We previously showed that although a different factor Xa inhibitor, rivaroxaban, can artifactually slightly elevate the APCR ratio, it does not do so to the extent of masking FVL, even when levels of rivaroxaban were supratherapeutic.19 On the other hand, rivaroxaban caused a false elevation of protein S activity, and could cause a missed diagnosis of protein S deficiency if only a clot-based activity assay was used.19 In the current study, we sought to determine the effect of apixaban interference in APCR and protein S activity testing in an actual patient population by analyzing hypercoagulation panels received at our high-volume special coagulation laboratory. To our knowledge, this is the first study comparing the effect of apixaban on APCR and protein S activity in real patients with FVL undergoing apixaban treatment, rather than in spiked normal samples.
MATERIALS AND METHODS
We prospectively investigated all APCR test results performed by the Special Coagulation Laboratory at Massachusetts General Hospital between March 12, 2014 and November 15, 2018. Results from consecutive patients testing heterozygous for FVL while taking apixaban were recorded in group 1. For each patient in group 1, three matching patients were randomly selected among the patients tested on the same day for each of the three following control groups (groups 2–4). Group 2 consisted of patients who were also heterozygous for FVL, but were not taking apixaban. Group 3 included patients taking apixaban who tested wild type (WT) for FVL by DNA testing. Group 4 comprised patients who were not taking apixaban and had a normal APCR ratio. If control patients tested on the same date as a group 1 patient were not available, control patients were selected from the nearest dates that used the same equipment and reagent lot as in group 1, thus reducing bias that could potentially arise from operational differences. We also identified all patients taking apixaban who underwent protein S testing during a 6-month period (January–June 2019). All patients taking apixaban were tested for protein S with both an activity assay and a free-antigen assay.
The patients were evaluated using the standard FVL testing protocol adopted in our institution. The protocol included an aPTT-based APCR assay with dilution in factor V–deficient plasma (Coatest APC Resistance V assay; Chromogenix, West Chester, Ohio), on a Star Evolution analyzer, and an FVL DNA assay (Invader assay; Hologic, Boston, Massachusetts). APCR ratios of 2.0 and below were considered abnormal, and to ensure detection of FVL, values of 2.2 or lower underwent further workup by DNA testing. Activated protein C resistance and DNA analysis was performed for all patients taking apixaban.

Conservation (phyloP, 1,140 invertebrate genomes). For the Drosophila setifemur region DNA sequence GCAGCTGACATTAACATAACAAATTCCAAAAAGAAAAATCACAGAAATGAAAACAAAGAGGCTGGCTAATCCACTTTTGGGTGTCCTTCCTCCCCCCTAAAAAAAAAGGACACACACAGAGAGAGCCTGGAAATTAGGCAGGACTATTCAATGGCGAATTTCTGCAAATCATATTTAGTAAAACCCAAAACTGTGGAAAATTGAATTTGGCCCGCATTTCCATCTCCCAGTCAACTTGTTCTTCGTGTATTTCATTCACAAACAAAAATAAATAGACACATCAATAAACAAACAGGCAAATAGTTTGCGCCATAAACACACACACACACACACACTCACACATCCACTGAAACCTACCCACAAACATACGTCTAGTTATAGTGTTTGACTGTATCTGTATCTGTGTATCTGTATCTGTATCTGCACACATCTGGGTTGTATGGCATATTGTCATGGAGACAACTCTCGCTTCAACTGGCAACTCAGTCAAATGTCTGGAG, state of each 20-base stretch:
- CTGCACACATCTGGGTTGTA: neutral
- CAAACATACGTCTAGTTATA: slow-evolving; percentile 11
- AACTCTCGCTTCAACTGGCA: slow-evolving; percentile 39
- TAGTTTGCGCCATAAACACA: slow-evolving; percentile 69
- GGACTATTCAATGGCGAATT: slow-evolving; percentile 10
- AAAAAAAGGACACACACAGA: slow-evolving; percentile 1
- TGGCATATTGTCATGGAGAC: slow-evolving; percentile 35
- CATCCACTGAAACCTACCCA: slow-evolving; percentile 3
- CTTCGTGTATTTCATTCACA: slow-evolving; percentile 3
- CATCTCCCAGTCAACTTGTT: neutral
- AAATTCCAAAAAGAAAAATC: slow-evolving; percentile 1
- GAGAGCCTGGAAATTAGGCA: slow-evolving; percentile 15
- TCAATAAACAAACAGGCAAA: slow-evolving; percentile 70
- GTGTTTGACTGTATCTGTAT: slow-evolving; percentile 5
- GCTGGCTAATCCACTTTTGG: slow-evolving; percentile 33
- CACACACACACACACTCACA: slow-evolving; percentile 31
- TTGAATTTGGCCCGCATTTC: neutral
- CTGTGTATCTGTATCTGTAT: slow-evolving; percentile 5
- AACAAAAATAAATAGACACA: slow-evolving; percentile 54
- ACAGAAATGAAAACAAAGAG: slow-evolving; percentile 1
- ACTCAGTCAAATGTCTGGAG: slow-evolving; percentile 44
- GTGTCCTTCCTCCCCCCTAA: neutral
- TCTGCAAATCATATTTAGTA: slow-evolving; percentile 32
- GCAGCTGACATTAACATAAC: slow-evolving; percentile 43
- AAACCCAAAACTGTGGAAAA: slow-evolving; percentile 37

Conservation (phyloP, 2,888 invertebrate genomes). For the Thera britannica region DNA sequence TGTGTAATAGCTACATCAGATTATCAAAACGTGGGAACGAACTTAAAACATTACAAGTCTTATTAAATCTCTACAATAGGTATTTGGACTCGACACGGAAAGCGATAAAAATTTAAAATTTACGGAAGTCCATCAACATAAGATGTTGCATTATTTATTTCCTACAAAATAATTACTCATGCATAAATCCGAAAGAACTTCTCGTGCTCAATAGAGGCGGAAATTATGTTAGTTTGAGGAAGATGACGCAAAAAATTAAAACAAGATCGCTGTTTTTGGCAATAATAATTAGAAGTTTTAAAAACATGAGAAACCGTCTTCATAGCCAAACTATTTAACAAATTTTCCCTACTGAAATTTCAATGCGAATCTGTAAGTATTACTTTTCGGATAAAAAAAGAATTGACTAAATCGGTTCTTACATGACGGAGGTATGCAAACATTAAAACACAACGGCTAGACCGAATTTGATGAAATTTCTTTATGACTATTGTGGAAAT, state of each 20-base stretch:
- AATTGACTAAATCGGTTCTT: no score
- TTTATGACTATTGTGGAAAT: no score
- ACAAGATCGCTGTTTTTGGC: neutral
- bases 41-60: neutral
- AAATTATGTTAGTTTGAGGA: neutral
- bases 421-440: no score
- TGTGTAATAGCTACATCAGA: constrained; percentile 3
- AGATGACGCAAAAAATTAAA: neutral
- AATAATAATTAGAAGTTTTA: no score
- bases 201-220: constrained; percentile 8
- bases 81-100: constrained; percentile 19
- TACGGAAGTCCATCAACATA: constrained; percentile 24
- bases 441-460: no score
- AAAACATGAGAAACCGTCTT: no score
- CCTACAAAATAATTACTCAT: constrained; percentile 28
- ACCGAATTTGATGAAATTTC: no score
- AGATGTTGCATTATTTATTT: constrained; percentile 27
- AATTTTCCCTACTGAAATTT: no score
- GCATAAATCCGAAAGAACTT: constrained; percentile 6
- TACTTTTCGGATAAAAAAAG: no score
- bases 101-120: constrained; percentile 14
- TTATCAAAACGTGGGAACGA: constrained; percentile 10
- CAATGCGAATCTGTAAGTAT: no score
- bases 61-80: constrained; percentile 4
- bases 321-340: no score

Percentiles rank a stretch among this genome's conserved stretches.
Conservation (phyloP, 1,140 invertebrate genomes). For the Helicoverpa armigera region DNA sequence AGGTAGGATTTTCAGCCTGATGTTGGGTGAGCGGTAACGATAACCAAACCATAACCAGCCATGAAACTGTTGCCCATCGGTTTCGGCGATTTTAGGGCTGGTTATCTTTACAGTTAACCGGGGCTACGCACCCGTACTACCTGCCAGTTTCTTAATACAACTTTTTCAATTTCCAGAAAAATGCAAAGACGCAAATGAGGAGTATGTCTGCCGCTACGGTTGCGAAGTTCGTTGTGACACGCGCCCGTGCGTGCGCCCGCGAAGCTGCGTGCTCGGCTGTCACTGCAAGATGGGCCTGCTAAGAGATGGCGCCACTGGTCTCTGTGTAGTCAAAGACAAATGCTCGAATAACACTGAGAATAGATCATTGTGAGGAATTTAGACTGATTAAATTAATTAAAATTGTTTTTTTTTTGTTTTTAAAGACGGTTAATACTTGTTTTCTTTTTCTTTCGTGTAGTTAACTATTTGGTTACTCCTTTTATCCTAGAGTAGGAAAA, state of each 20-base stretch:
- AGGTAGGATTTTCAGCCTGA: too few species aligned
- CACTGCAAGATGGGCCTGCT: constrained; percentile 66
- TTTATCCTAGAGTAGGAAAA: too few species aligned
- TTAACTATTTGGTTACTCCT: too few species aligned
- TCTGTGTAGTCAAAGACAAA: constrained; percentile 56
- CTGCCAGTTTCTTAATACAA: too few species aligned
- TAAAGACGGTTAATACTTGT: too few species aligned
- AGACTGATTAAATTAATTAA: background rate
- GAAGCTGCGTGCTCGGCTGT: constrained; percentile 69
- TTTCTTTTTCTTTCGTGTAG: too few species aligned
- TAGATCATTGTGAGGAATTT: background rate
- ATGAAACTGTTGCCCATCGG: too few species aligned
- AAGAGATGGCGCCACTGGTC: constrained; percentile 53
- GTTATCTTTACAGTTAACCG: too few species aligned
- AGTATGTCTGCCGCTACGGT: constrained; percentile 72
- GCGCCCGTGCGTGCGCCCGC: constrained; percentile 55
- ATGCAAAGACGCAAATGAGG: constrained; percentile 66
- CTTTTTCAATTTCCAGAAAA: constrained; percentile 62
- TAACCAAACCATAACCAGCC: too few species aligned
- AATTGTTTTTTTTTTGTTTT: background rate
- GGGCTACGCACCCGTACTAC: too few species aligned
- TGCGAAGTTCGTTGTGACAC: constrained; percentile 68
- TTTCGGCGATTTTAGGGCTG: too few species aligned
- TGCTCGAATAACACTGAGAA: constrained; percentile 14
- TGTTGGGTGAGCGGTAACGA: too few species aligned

Protein S functional activity was measured using STACLOT Protein S assay (Stago), which is based on prolongation of the aPTT with increasing concentrations of protein S, and uses bovine factor Va as a substrate for activated protein C, performed on a Star Evolution analyzer. Free protein S antigen was measured using the Asserachrom Free Protein S assay (Stago), a one-step ELISA assay that uses 2 monoclonal antibodies specific for distinct epitopes of the free form of protein S to directly measure free protein S in plasma. Free protein S antigen levels served as control to compare with the functional activity of protein S in patients on apixaban, because apixaban does not affect free protein S antigen results. Apixaban concentration for each specimen was determined using an anti-Xa assay (Stachrom; Stago). The results were provided in units per milliliter using a low–molecular weight heparin calibrator and converted into apixaban concentration using an apixaban calibration curve (using apixaban calibrators from Stago).
The geometric mean APCR ratios of the 4 groups were analyzed using Student t test, after performing analysis of variances. The mean protein S activity and free protein S antigen were analyzed using Student t test, after conducting an analysis for variances. P values < .05 were considered statistically significant. Excel software by Microsoft (Redmond, Washington) was used to perform the calculations.
Four groups of patients were identified for the APCR analysis as follows: group 1 (patients heterozygous for FVL taking apixaban [n = 14]), group 2 (patients heterozygous for FVL not taking apixaban [n = 14]), group 3 (WT patients taking apixaban [n = 14]), and group 4 (patients with normal APCR not taking apixaban [n = 14]). The patients included 29 males and 27 females between the ages of 3 and 85 years. In addition, one patient homozygous for FVL and taking apixaban was identified, and matched with a control patient homozygous for FVL and not taking apixaban (total n = 58 patients for the APCR study). Because the APCR ratios of patients homozygous for FVL are much lower than those of the heterozygous patients, regardless of the apixaban use, these 2 patients were excluded from the main analysis in order to avoid intentionally skewing the results toward statistical significance. Their APCR ratios were 1.28 on apixaban and 1.23 not taking apixaban, which was well below the APCR ratios in heterozygous patients as well as patients without FVL (shown below), indicating that the APCR assay was able to identify the homozygous FVL patient despite apixaban.